Montreal has a new pinball bar -- and it's breaking the law.

The North Star bar on St. Laurent is a throwback to the time before cell phones, video games, and cable TV.

A tactile, analog world where complex machinery triggered lights and bells.

"There's s sensory type of interaction with it that you don't get from having a tablet experience of this," said pinball fan Adam Hardington.

Pinball was also seen, by many politicians, as a gateway to organized crime, and the machines were banned in several cities because of their use in gambling.

Mayor Jean Drapeau's administration seized pinball machines, claiming that teenagers were tempted to steal in order to play the games.

Justin Evans, co-owner of North Star, said this also happened in New York, Los Angeles and Chicago.

"Organized crime, using arcades to kind of draw people into prostitution and drugs, and this kind of peaked in the late '70s, early '80s, and they shut down all the machines everywhere," said Evans.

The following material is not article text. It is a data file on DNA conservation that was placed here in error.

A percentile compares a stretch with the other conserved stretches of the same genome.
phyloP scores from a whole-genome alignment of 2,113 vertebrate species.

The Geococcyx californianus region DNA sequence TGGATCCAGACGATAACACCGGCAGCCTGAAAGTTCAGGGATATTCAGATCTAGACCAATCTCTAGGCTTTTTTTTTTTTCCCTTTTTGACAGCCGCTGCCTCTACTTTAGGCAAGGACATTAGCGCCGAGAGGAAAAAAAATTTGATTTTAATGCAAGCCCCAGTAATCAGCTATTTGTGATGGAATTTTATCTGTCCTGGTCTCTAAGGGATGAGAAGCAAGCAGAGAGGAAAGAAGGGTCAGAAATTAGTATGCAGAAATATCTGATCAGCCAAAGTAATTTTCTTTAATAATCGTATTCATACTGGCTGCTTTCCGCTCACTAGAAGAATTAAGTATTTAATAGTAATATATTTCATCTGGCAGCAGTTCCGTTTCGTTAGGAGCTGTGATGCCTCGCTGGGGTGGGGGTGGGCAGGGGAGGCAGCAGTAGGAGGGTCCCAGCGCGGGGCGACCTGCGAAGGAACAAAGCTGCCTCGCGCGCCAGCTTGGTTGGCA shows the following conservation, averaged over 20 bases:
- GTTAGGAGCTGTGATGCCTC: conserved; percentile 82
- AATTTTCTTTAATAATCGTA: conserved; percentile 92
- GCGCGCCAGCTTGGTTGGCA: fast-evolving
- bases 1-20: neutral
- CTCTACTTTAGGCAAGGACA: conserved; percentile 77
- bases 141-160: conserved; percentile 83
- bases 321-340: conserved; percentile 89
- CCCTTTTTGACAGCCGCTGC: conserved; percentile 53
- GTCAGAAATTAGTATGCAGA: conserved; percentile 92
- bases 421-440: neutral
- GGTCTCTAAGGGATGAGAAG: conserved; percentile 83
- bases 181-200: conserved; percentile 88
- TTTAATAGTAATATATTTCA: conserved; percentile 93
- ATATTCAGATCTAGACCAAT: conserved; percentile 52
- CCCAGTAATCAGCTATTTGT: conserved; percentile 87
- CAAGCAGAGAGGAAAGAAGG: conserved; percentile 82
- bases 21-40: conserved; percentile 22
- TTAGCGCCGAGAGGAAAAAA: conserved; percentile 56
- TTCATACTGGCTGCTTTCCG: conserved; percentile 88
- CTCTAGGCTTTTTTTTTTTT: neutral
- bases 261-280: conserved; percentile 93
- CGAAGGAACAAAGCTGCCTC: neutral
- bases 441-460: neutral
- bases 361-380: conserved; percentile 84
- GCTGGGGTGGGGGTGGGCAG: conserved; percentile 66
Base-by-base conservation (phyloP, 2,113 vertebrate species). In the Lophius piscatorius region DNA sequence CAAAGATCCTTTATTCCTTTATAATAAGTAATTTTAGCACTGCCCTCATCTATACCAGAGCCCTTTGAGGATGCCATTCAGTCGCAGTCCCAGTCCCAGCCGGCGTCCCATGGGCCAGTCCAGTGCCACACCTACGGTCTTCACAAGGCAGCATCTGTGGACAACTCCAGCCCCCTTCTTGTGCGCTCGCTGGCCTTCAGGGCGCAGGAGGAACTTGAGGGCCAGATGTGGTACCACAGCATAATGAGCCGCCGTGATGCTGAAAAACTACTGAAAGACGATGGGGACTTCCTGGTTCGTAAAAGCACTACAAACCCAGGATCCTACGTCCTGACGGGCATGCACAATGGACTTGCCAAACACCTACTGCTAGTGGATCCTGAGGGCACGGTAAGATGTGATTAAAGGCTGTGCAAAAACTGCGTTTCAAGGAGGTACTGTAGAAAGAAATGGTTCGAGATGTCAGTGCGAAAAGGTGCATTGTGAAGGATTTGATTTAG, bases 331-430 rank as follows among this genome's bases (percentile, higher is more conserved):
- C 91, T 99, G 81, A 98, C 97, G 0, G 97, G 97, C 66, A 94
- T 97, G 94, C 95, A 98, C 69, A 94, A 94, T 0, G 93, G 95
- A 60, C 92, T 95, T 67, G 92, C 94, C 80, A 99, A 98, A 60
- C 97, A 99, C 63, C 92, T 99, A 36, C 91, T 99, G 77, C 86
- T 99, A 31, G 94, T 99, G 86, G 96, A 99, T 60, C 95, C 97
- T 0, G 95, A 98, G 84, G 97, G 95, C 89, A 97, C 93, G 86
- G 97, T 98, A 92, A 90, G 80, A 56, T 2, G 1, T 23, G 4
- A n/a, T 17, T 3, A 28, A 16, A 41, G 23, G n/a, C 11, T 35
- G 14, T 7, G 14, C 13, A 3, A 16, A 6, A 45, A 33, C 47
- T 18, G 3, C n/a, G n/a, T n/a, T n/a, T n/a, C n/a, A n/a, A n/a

Since then only certain arcades in Montreal have been allowed to have pinball machines, and they have been strictly forbidden in bars.

For the past year Evans and his partners have been negotiating with the city to make pinball legal in bars.

"It's kind of time for this to re-emerge in a new and different way," said Evans.

"This is such a great way to hang out and enjoy life and they're beautiful, they're incredible cultural objects, they're a blast to play."

Representatives from the city agree, and say the idea that pinball will lead to a life of crime is antiquated.

The law will be changed, although with no guarantee when, but until then the ban on pinball in bars will not be enforced.